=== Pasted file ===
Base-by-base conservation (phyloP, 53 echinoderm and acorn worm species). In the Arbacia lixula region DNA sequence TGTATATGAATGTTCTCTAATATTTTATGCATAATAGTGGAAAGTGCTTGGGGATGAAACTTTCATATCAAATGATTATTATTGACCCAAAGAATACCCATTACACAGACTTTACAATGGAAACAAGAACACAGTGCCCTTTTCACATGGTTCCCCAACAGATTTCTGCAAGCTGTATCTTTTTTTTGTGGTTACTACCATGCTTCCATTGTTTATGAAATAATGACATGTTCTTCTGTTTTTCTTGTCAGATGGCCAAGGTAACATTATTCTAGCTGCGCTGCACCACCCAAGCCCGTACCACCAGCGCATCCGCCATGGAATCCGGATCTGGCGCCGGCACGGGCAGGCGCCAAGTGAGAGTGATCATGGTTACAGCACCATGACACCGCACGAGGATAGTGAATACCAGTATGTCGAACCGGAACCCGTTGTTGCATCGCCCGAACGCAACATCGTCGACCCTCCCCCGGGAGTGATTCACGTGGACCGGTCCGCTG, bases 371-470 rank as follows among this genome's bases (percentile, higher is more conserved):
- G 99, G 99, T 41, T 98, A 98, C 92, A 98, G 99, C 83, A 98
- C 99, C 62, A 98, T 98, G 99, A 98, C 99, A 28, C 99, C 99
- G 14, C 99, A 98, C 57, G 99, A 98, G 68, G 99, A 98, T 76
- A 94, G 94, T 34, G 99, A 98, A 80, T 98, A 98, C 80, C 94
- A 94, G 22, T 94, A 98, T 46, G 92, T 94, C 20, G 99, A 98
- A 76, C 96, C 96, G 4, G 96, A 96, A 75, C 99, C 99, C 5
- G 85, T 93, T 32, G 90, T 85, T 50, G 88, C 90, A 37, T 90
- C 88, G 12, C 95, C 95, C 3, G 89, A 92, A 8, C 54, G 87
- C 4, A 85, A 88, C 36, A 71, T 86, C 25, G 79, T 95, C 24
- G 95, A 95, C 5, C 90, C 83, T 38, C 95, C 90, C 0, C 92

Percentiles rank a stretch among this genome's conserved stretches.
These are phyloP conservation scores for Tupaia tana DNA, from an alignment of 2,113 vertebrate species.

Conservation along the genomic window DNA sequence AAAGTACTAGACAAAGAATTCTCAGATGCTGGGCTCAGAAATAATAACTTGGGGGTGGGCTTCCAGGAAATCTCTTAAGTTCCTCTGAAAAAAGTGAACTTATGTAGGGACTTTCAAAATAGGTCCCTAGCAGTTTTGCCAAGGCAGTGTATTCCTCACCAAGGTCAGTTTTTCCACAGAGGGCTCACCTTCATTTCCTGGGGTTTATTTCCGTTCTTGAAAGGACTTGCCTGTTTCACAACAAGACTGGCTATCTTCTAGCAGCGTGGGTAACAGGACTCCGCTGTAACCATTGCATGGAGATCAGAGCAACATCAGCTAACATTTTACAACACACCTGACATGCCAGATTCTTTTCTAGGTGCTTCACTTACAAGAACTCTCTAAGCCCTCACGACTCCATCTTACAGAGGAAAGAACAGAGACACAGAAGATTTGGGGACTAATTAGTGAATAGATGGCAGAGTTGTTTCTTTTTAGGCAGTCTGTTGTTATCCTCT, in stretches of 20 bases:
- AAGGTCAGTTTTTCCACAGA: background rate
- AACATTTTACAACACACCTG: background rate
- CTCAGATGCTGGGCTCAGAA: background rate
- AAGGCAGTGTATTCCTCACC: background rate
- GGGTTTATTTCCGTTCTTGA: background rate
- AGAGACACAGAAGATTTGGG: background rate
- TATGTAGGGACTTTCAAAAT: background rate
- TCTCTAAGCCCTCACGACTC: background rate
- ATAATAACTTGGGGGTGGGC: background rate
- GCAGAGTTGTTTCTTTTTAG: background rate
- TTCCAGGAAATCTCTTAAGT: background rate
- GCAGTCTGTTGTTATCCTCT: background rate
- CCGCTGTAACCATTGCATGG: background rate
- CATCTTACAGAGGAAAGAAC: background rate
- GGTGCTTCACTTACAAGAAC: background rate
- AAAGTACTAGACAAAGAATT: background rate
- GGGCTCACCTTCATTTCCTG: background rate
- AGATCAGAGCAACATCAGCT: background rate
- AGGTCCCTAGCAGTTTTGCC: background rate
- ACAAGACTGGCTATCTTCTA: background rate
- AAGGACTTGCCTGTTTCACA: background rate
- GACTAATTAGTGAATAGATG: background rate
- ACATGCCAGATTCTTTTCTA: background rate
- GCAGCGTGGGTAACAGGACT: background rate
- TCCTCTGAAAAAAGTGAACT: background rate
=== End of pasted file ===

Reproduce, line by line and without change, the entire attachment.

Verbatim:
Base-by-base conservation (phyloP, 53 echinoderm and acorn worm species). In the Arbacia lixula region DNA sequence TGTATATGAATGTTCTCTAATATTTTATGCATAATAGTGGAAAGTGCTTGGGGATGAAACTTTCATATCAAATGATTATTATTGACCCAAAGAATACCCATTACACAGACTTTACAATGGAAACAAGAACACAGTGCCCTTTTCACATGGTTCCCCAACAGATTTCTGCAAGCTGTATCTTTTTTTTGTGGTTACTACCATGCTTCCATTGTTTATGAAATAATGACATGTTCTTCTGTTTTTCTTGTCAGATGGCCAAGGTAACATTATTCTAGCTGCGCTGCACCACCCAAGCCCGTACCACCAGCGCATCCGCCATGGAATCCGGATCTGGCGCCGGCACGGGCAGGCGCCAAGTGAGAGTGATCATGGTTACAGCACCATGACACCGCACGAGGATAGTGAATACCAGTATGTCGAACCGGAACCCGTTGTTGCATCGCCCGAACGCAACATCGTCGACCCTCCCCCGGGAGTGATTCACGTGGACCGGTCCGCTG, bases 371-470 rank as follows among this genome's bases (percentile, higher is more conserved):
- G 99, G 99, T 41, T 98, A 98, C 92, A 98, G 99, C 83, A 98
- C 99, C 62, A 98, T 98, G 99, A 98, C 99, A 28, C 99, C 99
- G 14, C 99, A 98, C 57, G 99, A 98, G 68, G 99, A 98, T 76
- A 94, G 94, T 34, G 99, A 98, A 80, T 98, A 98, C 80, C 94
- A 94, G 22, T 94, A 98, T 46, G 92, T 94, C 20, G 99, A 98
- A 76, C 96, C 96, G 4, G 96, A 96, A 75, C 99, C 99, C 5
- G 85, T 93, T 32, G 90, T 85, T 50, G 88, C 90, A 37, T 90
- C 88, G 12, C 95, C 95, C 3, G 89, A 92, A 8, C 54, G 87
- C 4, A 85, A 88, C 36, A 71, T 86, C 25, G 79, T 95, C 24
- G 95, A 95, C 5, C 90, C 83, T 38, C 95, C 90, C 0, C 92

Percentiles rank a stretch among this genome's conserved stretches.
These are phyloP conservation scores for Tupaia tana DNA, from an alignment of 2,113 vertebrate species.

Conservation along the genomic window DNA sequence AAAGTACTAGACAAAGAATTCTCAGATGCTGGGCTCAGAAATAATAACTTGGGGGTGGGCTTCCAGGAAATCTCTTAAGTTCCTCTGAAAAAAGTGAACTTATGTAGGGACTTTCAAAATAGGTCCCTAGCAGTTTTGCCAAGGCAGTGTATTCCTCACCAAGGTCAGTTTTTCCACAGAGGGCTCACCTTCATTTCCTGGGGTTTATTTCCGTTCTTGAAAGGACTTGCCTGTTTCACAACAAGACTGGCTATCTTCTAGCAGCGTGGGTAACAGGACTCCGCTGTAACCATTGCATGGAGATCAGAGCAACATCAGCTAACATTTTACAACACACCTGACATGCCAGATTCTTTTCTAGGTGCTTCACTTACAAGAACTCTCTAAGCCCTCACGACTCCATCTTACAGAGGAAAGAACAGAGACACAGAAGATTTGGGGACTAATTAGTGAATAGATGGCAGAGTTGTTTCTTTTTAGGCAGTCTGTTGTTATCCTCT, in stretches of 20 bases:
- AAGGTCAGTTTTTCCACAGA: background rate
- AACATTTTACAACACACCTG: background rate
- CTCAGATGCTGGGCTCAGAA: background rate
- AAGGCAGTGTATTCCTCACC: background rate
- GGGTTTATTTCCGTTCTTGA: background rate
- AGAGACACAGAAGATTTGGG: background rate
- TATGTAGGGACTTTCAAAAT: background rate
- TCTCTAAGCCCTCACGACTC: background rate
- ATAATAACTTGGGGGTGGGC: background rate
- GCAGAGTTGTTTCTTTTTAG: background rate
- TTCCAGGAAATCTCTTAAGT: background rate
- GCAGTCTGTTGTTATCCTCT: background rate
- CCGCTGTAACCATTGCATGG: background rate
- CATCTTACAGAGGAAAGAAC: background rate
- GGTGCTTCACTTACAAGAAC: background rate
- AAAGTACTAGACAAAGAATT: background rate
- GGGCTCACCTTCATTTCCTG: background rate
- AGATCAGAGCAACATCAGCT: background rate
- AGGTCCCTAGCAGTTTTGCC: background rate
- ACAAGACTGGCTATCTTCTA: background rate
- AAGGACTTGCCTGTTTCACA: background rate
- GACTAATTAGTGAATAGATG: background rate
- ACATGCCAGATTCTTTTCTA: background rate
- GCAGCGTGGGTAACAGGACT: background rate
- TCCTCTGAAAAAAGTGAACT: background rate